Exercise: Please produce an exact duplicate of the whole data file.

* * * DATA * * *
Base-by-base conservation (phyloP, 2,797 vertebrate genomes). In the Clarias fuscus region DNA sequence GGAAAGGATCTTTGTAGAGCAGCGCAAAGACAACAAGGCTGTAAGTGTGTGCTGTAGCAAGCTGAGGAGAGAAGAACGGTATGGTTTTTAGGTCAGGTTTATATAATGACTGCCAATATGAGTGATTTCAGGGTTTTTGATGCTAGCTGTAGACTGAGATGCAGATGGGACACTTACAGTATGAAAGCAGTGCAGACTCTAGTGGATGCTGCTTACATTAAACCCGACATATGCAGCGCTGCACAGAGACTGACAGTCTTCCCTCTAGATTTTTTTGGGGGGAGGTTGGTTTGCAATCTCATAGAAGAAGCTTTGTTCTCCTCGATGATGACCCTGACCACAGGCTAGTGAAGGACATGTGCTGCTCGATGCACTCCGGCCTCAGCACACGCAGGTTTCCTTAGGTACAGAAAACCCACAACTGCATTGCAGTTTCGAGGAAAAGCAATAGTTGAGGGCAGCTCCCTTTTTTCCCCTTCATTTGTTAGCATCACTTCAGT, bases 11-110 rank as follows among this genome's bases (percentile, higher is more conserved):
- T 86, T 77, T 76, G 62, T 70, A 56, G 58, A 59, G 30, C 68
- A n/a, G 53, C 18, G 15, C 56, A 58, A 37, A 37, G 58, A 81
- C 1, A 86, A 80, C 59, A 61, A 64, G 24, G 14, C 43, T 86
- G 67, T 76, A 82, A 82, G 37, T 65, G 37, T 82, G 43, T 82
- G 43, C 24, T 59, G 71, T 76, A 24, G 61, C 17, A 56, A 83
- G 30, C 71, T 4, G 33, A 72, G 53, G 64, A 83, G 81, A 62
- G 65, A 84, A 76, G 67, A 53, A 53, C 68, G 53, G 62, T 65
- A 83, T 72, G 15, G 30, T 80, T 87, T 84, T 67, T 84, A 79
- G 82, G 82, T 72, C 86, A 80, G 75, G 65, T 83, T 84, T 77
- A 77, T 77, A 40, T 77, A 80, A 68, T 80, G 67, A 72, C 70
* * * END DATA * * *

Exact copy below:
Base-by-base conservation (phyloP, 2,797 vertebrate genomes). In the Clarias fuscus region DNA sequence GGAAAGGATCTTTGTAGAGCAGCGCAAAGACAACAAGGCTGTAAGTGTGTGCTGTAGCAAGCTGAGGAGAGAAGAACGGTATGGTTTTTAGGTCAGGTTTATATAATGACTGCCAATATGAGTGATTTCAGGGTTTTTGATGCTAGCTGTAGACTGAGATGCAGATGGGACACTTACAGTATGAAAGCAGTGCAGACTCTAGTGGATGCTGCTTACATTAAACCCGACATATGCAGCGCTGCACAGAGACTGACAGTCTTCCCTCTAGATTTTTTTGGGGGGAGGTTGGTTTGCAATCTCATAGAAGAAGCTTTGTTCTCCTCGATGATGACCCTGACCACAGGCTAGTGAAGGACATGTGCTGCTCGATGCACTCCGGCCTCAGCACACGCAGGTTTCCTTAGGTACAGAAAACCCACAACTGCATTGCAGTTTCGAGGAAAAGCAATAGTTGAGGGCAGCTCCCTTTTTTCCCCTTCATTTGTTAGCATCACTTCAGT, bases 11-110 rank as follows among this genome's bases (percentile, higher is more conserved):
- T 86, T 77, T 76, G 62, T 70, A 56, G 58, A 59, G 30, C 68
- A n/a, G 53, C 18, G 15, C 56, A 58, A 37, A 37, G 58, A 81
- C 1, A 86, A 80, C 59, A 61, A 64, G 24, G 14, C 43, T 86
- G 67, T 76, A 82, A 82, G 37, T 65, G 37, T 82, G 43, T 82
- G 43, C 24, T 59, G 71, T 76, A 24, G 61, C 17, A 56, A 83
- G 30, C 71, T 4, G 33, A 72, G 53, G 64, A 83, G 81, A 62
- G 65, A 84, A 76, G 67, A 53, A 53, C 68, G 53, G 62, T 65
- A 83, T 72, G 15, G 30, T 80, T 87, T 84, T 67, T 84, A 79
- G 82, G 82, T 72, C 86, A 80, G 75, G 65, T 83, T 84, T 77
- A 77, T 77, A 40, T 77, A 80, A 68, T 80, G 67, A 72, C 70